Section #5b

Definition/Description of PMF
PMF is a plan to systematically collect relevant data over the lifetime of a program or project to assess and demonstrate progress made in achieving expected results. PMF is the RBM tool used to collect and analyze performance information. It documents the major elements of the monitoring system and ensures that performance information is collected regularly. It also contains information on baseline, targets, data collection methods, and the responsibility for data collection. The PMF is divided into 8 columns: Indicators for each of the Expected Results; Disaggregation; Baseline Data; Targets; Data Sources; Data Collection Methods; Frequency; and Responsibility.

Performance Indicators
A performance indicator is what you will use to measure your actual results. It is a unit of measurement that specifies what is to be measured along a scale or dimension but does not indicate the direction or change. It is a qualitative or quantitative means of measuring an output or outcome, with th intention of gauging the t t t ith the i t ti f i th performance of a project. Generally, performance indicators should be neutral: neither indicating directionality nor embedding a target. It is important that project implementers agree beforehand on the indicators that will be used to measure the performance of the project.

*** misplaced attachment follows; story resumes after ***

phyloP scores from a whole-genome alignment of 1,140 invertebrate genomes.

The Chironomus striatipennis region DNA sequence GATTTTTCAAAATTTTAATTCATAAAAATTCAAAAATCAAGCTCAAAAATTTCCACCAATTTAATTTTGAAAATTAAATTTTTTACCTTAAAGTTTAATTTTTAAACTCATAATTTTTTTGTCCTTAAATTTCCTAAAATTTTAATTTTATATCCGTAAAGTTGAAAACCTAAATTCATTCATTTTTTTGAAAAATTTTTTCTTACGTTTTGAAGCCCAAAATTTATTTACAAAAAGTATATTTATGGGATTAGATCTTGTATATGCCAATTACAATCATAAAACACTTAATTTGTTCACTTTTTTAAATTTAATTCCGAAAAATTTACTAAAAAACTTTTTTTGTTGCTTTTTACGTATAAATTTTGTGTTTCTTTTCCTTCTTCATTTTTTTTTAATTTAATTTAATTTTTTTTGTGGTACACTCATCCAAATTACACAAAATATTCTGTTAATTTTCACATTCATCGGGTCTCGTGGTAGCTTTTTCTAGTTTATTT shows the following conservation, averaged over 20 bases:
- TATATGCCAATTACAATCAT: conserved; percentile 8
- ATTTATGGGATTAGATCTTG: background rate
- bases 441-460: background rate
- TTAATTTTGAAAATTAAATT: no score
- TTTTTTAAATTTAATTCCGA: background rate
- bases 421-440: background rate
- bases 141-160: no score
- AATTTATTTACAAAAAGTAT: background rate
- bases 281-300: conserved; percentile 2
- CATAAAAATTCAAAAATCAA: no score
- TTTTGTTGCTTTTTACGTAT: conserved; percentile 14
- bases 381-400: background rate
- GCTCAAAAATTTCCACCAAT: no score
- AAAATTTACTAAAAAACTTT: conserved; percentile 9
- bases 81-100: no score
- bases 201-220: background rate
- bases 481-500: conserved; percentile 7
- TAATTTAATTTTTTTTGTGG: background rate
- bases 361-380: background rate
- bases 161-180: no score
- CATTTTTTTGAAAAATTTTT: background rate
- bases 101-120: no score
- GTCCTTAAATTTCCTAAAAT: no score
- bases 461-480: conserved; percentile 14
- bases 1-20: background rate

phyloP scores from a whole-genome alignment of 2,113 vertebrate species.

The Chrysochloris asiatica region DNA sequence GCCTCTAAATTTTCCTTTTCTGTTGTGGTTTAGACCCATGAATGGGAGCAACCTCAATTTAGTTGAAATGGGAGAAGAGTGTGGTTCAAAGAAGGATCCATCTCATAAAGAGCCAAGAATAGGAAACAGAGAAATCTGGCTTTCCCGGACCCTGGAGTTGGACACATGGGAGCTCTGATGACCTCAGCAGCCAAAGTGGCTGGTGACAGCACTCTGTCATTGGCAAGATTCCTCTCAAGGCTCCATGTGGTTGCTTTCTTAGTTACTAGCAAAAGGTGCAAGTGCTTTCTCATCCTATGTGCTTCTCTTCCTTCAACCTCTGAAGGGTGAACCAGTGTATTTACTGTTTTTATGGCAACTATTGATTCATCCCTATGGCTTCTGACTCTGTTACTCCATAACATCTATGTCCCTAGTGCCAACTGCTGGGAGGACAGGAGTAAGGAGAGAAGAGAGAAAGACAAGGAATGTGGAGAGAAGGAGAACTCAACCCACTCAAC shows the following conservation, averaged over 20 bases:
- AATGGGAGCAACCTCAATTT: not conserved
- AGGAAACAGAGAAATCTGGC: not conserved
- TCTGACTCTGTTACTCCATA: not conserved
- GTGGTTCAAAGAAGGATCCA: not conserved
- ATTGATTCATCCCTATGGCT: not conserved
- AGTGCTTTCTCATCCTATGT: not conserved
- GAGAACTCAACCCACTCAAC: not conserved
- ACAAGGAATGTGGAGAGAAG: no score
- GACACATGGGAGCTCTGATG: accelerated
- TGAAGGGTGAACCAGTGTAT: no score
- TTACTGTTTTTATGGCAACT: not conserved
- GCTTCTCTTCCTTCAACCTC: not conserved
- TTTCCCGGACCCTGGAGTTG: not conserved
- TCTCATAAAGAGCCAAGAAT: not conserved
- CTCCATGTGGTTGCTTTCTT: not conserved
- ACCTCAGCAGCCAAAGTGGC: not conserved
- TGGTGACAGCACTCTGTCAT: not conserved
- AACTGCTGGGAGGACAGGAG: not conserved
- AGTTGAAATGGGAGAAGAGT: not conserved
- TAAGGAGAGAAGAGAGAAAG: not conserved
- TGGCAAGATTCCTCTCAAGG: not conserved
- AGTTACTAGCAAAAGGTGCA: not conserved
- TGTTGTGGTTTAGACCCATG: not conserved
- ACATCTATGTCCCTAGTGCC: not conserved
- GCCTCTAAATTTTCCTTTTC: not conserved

Performance Indicators – Contd.
Under this section, enter the performance indicators for the various results levels (Super Goal, Goal, Purpose, and Outputs) from the Logframe. While entering, validate and check the quality of your performance indicators. Answer the questions, “Does the indicator have:
Validity: Does it actually measure the result? V lidit D t ll th lt? Reliability: Is it a consistent measure over time? Sensitivity: When the result changes, will the performance indicator be sensitive to those changes? Simplicity: How easy will it be to collect and analyze the data? Utility: Will the information be useful for investment management (decision making, learning, and adjustment)? Affordability: Can the Project afford to collect the information?

Disaggregated Data
Project implementers should ensure that all the performance indicators are adequately disaggregated. Disaggregation may be by:
Geographic location Gender and other socioeconomic categories Age, etc